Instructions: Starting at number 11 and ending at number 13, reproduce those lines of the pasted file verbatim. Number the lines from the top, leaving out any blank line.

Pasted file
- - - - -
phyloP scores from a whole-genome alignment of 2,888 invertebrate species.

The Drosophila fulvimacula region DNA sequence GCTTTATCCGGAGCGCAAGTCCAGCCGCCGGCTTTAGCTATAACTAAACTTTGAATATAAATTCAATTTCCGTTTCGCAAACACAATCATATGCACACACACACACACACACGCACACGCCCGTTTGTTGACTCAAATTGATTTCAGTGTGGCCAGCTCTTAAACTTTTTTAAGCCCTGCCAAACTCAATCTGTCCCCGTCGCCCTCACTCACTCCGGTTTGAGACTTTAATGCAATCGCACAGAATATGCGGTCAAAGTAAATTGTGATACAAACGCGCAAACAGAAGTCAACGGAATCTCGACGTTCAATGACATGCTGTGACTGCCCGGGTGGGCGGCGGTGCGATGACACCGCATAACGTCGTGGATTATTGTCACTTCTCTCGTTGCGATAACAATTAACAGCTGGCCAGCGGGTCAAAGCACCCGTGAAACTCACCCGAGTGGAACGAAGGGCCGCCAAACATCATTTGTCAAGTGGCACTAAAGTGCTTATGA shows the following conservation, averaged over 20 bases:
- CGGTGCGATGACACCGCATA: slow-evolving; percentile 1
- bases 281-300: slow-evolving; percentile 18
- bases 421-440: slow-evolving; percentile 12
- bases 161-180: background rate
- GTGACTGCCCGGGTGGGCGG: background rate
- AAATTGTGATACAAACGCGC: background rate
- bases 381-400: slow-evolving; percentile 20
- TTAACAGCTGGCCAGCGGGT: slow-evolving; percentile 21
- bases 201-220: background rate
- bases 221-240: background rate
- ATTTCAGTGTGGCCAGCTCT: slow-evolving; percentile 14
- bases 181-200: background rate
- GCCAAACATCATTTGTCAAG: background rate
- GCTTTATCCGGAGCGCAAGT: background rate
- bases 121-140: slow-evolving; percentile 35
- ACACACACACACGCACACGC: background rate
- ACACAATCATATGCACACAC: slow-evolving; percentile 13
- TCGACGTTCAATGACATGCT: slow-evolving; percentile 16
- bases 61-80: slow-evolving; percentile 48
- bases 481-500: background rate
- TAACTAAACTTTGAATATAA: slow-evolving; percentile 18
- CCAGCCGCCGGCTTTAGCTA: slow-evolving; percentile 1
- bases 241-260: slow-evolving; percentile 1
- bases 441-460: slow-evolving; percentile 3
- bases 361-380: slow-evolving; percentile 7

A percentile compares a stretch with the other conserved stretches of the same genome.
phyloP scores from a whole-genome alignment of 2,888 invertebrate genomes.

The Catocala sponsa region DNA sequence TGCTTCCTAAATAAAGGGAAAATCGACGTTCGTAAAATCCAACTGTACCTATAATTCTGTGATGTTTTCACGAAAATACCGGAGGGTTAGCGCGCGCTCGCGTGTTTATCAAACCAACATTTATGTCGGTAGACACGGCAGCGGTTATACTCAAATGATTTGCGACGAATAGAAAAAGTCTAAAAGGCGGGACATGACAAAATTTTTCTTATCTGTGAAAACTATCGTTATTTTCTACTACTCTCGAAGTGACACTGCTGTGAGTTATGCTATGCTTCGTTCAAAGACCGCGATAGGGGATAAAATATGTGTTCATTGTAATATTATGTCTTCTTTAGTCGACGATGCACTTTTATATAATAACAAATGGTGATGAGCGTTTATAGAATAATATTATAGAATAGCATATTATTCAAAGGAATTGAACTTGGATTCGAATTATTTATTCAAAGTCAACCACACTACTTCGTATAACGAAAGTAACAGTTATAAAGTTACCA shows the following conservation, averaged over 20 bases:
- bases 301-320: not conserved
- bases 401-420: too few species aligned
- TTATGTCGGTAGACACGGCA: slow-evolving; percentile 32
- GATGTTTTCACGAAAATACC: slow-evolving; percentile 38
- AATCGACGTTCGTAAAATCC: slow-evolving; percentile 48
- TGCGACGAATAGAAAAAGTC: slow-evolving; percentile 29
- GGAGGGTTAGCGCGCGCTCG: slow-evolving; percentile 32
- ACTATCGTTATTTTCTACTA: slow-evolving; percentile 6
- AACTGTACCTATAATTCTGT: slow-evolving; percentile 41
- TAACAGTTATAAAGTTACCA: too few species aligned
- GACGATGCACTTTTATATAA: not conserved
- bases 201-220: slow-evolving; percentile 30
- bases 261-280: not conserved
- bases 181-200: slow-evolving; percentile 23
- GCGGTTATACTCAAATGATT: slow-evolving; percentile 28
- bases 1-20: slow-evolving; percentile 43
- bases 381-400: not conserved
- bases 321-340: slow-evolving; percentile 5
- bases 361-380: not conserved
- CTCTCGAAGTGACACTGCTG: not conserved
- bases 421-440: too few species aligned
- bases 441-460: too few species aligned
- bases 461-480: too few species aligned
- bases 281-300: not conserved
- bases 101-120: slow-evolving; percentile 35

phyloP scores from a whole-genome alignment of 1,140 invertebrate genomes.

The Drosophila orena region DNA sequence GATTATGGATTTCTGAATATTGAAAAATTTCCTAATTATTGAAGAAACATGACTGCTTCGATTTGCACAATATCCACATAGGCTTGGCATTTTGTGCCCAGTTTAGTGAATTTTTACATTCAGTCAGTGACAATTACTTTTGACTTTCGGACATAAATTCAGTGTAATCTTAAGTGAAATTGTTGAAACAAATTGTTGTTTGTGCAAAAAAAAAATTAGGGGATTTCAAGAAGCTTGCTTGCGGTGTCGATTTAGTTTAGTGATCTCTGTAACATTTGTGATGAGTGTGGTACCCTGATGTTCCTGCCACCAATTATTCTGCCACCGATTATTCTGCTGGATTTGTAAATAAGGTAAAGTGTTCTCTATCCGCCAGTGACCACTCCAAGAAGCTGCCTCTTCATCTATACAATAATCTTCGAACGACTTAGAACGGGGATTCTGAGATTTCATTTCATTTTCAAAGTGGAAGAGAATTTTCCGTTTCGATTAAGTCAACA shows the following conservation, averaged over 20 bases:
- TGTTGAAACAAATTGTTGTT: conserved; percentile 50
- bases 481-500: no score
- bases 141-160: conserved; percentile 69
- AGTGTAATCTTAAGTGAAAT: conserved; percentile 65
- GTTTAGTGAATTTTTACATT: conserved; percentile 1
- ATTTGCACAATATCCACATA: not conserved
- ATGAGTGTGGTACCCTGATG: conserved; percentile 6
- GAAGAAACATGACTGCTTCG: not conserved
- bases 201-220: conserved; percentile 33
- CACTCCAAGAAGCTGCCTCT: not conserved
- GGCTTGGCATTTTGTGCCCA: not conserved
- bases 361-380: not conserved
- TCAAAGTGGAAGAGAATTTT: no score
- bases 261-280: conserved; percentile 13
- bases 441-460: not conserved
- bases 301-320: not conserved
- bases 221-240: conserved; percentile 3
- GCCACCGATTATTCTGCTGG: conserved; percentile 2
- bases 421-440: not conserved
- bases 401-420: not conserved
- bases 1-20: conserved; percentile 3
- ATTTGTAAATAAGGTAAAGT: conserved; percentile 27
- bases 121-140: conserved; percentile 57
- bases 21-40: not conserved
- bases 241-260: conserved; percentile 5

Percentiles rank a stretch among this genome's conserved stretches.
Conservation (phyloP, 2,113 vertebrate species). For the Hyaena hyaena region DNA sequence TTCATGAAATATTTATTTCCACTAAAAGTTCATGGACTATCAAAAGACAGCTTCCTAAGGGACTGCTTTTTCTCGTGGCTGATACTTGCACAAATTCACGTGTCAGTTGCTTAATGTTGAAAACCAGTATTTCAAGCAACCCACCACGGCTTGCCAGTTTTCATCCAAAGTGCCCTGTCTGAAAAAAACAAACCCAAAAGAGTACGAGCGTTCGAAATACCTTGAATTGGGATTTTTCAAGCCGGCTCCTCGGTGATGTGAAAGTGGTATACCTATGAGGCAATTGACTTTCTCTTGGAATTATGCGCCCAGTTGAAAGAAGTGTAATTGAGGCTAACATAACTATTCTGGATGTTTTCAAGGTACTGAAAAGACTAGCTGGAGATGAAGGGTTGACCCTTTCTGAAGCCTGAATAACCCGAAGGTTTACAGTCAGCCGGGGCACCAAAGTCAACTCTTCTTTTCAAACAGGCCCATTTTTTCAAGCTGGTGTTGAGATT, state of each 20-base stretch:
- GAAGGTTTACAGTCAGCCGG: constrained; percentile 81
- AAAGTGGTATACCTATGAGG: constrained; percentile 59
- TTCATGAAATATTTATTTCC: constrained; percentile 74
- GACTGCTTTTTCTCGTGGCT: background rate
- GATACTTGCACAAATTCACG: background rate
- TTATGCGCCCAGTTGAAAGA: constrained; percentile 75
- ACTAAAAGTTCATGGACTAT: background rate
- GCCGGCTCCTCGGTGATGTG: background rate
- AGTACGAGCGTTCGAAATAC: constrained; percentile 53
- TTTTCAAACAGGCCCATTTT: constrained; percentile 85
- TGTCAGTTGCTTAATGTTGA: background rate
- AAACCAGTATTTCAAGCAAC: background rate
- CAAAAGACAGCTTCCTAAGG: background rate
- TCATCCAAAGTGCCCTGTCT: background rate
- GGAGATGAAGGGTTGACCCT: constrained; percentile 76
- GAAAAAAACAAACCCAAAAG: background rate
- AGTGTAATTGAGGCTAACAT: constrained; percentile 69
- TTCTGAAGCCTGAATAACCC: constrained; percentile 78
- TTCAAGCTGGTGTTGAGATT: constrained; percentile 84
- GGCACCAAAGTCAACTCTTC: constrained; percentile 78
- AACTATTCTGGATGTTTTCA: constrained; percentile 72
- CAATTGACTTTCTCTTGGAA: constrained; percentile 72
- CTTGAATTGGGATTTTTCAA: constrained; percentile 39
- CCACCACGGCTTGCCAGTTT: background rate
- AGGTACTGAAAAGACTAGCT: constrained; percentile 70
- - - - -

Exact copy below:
- bases 201-220: background rate
- bases 221-240: background rate
- ATTTCAGTGTGGCCAGCTCT: slow-evolving; percentile 14